In or about 1966, modernity changed. In the spirit of recent reflections on “the year as period” (notably by Michael North in MLQ 62:3 [December 2001]), the present article undertakes a thought-experiment: What if we were to date the beginning of postmodernism to 1966, instead of, say, 1972-73, the onset-date preferred (for different reasons) by Charles Jencks, Fredric Jameson, and Andreas Killen, among others? What might such a thought-experiment tell us about postmodernism, and about periodization in general? Like 1973, but even more decisively, culture in 1966 is characterized by a series of striking “breakdowns”—of developments that get ahead of themselves, that stall out and recoil upon themselves. Traceable across a variety of cultural practices, this pattern is especially evident in rock music, which achieves aesthetic “escape velocity” in 1966 in such works as The Beatles’ Revolver and Dylan’s Blonde on Blonde, but then stalls out. The pattern of stall and recoil is only one of a number of other “topological transformations” of cultural practices and products also datable to 1966, among them the (re)invention of meta (self-reflection, recursiveness, strange loops) and the opening of paraworld spaces. These topological transformations constitute the building-blocks of a postmodernist poetics.

top Volume 69, Issue 4
Author Title
Paul H. Fry How to Live with the Infinite Regress of Strong Misreading

Harold Bloom in his "anxiety of influence" phase is often thought to insist on an intertextual dynamic that is ahistorical. This view might seem to be confirmed by comparison with the text of Bloom's "strong precursor," Eliot's "Tradition and the Individual Talent." The reason for this widespread response to Bloom—and to Eliot—is that although Bloom is as authentic an historian of literature as Gadamer, as the late Russian Formalists (e. g., Tynjanov), or as Jauss, he shares with all these figures a sense of a fundamental and unchanging intertextual dynamic that overrides conditions imposed by broader historical or even literary change. The essay argues finally that Bloom's theory does in fact accommodate change just insofar as it belies his own claim that he is not interested in narrowly verbal allusion. It shows, in a series of examples, that even in Bloom's most broadly imaginative moments, relations with past texts are inspired by verbal signals.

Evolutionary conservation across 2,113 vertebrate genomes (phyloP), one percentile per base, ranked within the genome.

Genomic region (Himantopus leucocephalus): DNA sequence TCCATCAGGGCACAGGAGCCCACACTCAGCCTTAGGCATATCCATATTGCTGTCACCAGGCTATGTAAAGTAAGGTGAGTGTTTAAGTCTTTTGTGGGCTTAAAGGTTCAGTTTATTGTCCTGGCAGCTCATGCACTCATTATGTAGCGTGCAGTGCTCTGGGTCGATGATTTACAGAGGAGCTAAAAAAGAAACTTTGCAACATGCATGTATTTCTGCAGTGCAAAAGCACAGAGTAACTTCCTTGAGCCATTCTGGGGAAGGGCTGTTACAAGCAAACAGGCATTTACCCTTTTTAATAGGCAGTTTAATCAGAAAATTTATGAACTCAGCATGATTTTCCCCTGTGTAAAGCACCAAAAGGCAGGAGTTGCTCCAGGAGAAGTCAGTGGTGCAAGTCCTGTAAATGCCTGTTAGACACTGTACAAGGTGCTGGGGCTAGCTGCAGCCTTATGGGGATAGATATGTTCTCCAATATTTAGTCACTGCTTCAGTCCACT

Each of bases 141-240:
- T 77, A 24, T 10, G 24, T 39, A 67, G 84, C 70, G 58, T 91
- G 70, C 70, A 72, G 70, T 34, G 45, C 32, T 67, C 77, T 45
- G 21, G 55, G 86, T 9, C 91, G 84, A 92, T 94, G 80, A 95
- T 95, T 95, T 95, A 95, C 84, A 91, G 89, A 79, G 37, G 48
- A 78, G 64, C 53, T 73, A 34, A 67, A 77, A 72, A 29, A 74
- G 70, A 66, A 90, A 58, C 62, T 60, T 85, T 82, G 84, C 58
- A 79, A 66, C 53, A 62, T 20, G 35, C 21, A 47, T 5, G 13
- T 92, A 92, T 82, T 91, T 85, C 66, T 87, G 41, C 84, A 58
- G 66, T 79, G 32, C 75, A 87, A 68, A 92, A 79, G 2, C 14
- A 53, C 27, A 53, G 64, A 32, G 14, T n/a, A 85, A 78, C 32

Asha Varadharajan The Unsettling Legacy of Harold Bloom’s Anxiety of Influence

Harold Bloom's idiosyncratic poetic history is a perdurable cultural force with implications for our present, and not just for Bloom's own. Bloom's story of influence, his attention to the cultural and historical imaginary of "Europe," can thus lend itself to postcolonial contexts that are equally concerned to trace how this imaginary insists and persists at our behest and against our political will. This essay produces a provocative constellation of Bloom's unlikely and unquiet heirs on the contemporary critical scene to open his kingdom of culture to the sufferings of history and to those who have been denied a place in it.

Andrew Elfenbein On the Discrimination of Influences

Although influence remains a pervasive term in literary criticism, little has changed in its theoretical framework since the work of Harold Bloom in the early 1970s. This article argues that adaptations of findings in cognitive and social science open up new and more finely-nuanced means of analyzing literary influence. The Picture of Dorian Gray is the test case for such adaptations. I examine two forms of influence: local allusion and global revision of thematic and narrative structures. The psychology of memory for language provides tools for distinguish among allusions by stressing the differences between the processes of encoding and retrieval and the consequences of these differences for literary works. To analyze global influence, I return influence to its ordinary language meaning of persuasion. The social psychology of persuasion provides an alternative to Bloomian psychoanalysis as a means of describing the multiple factors involved in persuasion and their interactions.

Katherine Elkins Memory and Material Significance: Composing Modernist Influence

This essay explores a modernist revision of influence distinct from a Bloomsian model of struggle and misprision. Marcel Proust and Virginia Woolf articulate new representations of composite memory that suggest an alternative. When memories of past works collide with a changed present, they inspire creative adaptation and forgetful recombination. This revision of influence also challenges viral theories of cultural transmission by positing a more active role for the artist. More important than Harold Bloom’s anxiety of influence is an anxiety of significance emerging from the self’s confrontation with a world of fast-paced change.

Ankhi Mukherjee The Death of the Novel and Two Postcolonial Writers

This essay examines the anxiety of influence of the postcolonial English language novel. It focuses on texts that are constituted by metropolitan (Western, European) forms of the realist novel, albeit in a reactive mode. My claim is that postcolonial revisions of canonical novels reinvent the Eurocentric canon for a global age while enacting a death of the romance of the novel. The essay has three parts: the first examines Naipaul’s vexed identification with and shadowing of Conrad, and the second discusses Coetzee’s deconstructive interpretation of the national and cultural provenance of the classic English novel. The concluding section examines contestations around questions of canonicity, fictionality, and the historical embeddedness of postcolonial novels.